Patrick Cairns, Moneyweb
5 minute read
5 Jun 2019
8:11 am

Effects of Sars’ proposed change to tax on foreign earnings to be widely felt

Patrick Cairns, Moneyweb

Sars' proposal is going to have major implications for the many South Africans who work in places around the world but maintain a home here.

South Africans working abroad and earning in foreign currency will have to prepare for the new tax now or get hit by penalties at a later stage. Picture: iStock

Earlier this year, National Treasury announced that it intends to change the provision in the tax law that exempts South African tax residents from paying tax on income from foreign employment.

Currently, anyone who renders services outside of South Africa for more than 183 days in a 12-month period, including a continuous period of more than 60 days, will not be taxed in this country.

Under the new proposal, however, the South African Revenue Service (Sars) will only treat the first R1 million of these foreign earnings as exempt. Any income above that will be taxed in South Africa. This amendment is expected to come into effect from the start of the next tax year – March 1, 2020.

There has been a fair amount of concern about what this means. South Africans who have lived abroad for many years in particular have been asking if they will now be taxed twice – both in the country in which they work and in South Africa – but this is only one group that will be affected.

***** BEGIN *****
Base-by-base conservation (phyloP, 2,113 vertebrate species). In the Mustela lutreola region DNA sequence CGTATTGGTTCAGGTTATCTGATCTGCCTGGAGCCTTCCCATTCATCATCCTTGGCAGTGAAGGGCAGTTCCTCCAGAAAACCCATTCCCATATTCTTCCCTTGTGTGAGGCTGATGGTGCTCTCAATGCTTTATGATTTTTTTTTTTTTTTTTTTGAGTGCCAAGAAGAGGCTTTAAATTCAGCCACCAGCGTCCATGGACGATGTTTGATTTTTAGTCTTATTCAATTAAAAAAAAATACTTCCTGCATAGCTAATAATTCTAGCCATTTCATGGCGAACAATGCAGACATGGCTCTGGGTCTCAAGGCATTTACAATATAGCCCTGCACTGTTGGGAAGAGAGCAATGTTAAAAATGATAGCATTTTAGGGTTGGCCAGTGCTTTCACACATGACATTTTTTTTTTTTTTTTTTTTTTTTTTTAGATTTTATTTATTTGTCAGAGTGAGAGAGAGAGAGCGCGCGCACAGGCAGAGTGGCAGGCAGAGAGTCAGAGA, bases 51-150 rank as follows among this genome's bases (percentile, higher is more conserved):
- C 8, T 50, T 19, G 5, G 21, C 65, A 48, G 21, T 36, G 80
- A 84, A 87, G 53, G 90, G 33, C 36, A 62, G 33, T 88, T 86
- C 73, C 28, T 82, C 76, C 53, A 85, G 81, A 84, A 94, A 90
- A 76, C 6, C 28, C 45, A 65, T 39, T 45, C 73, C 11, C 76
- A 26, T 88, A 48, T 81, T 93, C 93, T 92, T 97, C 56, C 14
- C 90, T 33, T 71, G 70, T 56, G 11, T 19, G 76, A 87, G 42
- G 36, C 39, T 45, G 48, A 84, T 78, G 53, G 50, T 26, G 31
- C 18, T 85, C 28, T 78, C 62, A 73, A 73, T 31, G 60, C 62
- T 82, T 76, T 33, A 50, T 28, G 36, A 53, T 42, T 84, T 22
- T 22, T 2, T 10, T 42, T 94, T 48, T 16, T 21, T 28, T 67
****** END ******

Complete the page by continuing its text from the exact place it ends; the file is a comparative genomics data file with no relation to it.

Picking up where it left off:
Who is a tax resident?

Speaking at a Glacier tax workshop in Cape Town on Tuesday, the national head of tax training and seminars at Mazars, Diane Seccombe, explained that to understand who will be impacted by this proposal, one has to start by understanding who is considered a ‘tax resident’ in South Africa.

The primary test for this is whether a person is ‘ordinarily resident’ in the country. This is, however, not a clearly defined concept.

“There is absolutely no defined test for ‘ordinarily resident’,” says Seccombe. “In order for us to establish where a person is ‘ordinarily resident’, we have to decide on a case by case basis.”

Sars has published an interpretation note that considers a number of factors that may demonstrate where someone is ‘ordinarily resident’. This includes where that person’s most ‘fixed and settled’ place of residence is, where their assets are held, their nationality, and where they conduct business.

It’s also vital to note that the interpretation note makes no reference to financial emigration. This means that getting approval from the South African Reserve Bank to financially emigrate does not automatically mean that you will automatically no longer be considered a tax resident.

“If you financially emigrate, that will be one more thing on your list to persuade Sars that you no longer see South Africa as your true or main home,” Seccombe notes. “On its own, though, it is nothing. Do you have to financially emigrate to change your tax residence? No. Does financial emigration change your tax residence? No.”

Only half the battle

For someone who has lived and worked overseas for many years, it may nevertheless be easy to show that they are not ‘ordinarily resident’ in South Africa. If they have fixed employment, assets, investments and family elsewhere, that would be compelling.